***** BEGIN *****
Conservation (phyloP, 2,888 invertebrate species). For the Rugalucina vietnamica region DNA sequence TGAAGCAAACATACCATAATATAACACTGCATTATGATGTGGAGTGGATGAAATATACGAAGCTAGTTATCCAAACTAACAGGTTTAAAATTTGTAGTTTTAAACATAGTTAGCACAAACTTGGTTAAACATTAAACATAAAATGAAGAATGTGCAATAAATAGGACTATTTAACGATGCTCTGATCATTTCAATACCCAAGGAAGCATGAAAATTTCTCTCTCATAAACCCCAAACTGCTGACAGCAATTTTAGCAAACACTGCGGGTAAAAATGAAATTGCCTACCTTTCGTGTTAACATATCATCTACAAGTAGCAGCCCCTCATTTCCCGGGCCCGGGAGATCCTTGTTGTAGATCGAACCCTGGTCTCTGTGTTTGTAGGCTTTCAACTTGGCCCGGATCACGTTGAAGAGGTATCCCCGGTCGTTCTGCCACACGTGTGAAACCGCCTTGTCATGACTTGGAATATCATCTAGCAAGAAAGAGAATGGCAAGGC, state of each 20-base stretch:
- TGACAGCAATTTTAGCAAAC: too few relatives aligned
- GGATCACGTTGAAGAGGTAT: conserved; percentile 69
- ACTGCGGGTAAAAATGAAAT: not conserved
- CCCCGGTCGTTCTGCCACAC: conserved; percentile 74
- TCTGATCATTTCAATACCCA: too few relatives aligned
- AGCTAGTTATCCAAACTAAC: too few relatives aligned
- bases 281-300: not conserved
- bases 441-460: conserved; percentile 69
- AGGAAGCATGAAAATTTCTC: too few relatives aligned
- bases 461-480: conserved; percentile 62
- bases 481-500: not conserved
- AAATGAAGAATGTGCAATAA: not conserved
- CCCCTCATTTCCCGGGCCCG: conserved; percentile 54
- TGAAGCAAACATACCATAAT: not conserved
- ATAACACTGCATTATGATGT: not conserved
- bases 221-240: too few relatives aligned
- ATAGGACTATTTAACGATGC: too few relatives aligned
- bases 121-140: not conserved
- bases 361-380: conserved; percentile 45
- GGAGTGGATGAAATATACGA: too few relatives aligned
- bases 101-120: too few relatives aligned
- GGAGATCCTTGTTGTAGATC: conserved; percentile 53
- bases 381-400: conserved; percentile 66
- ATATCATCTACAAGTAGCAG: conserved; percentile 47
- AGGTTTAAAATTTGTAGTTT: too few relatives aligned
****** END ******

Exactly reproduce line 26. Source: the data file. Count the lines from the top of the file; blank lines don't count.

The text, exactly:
- AGGTTTAAAATTTGTAGTTT: too few relatives aligned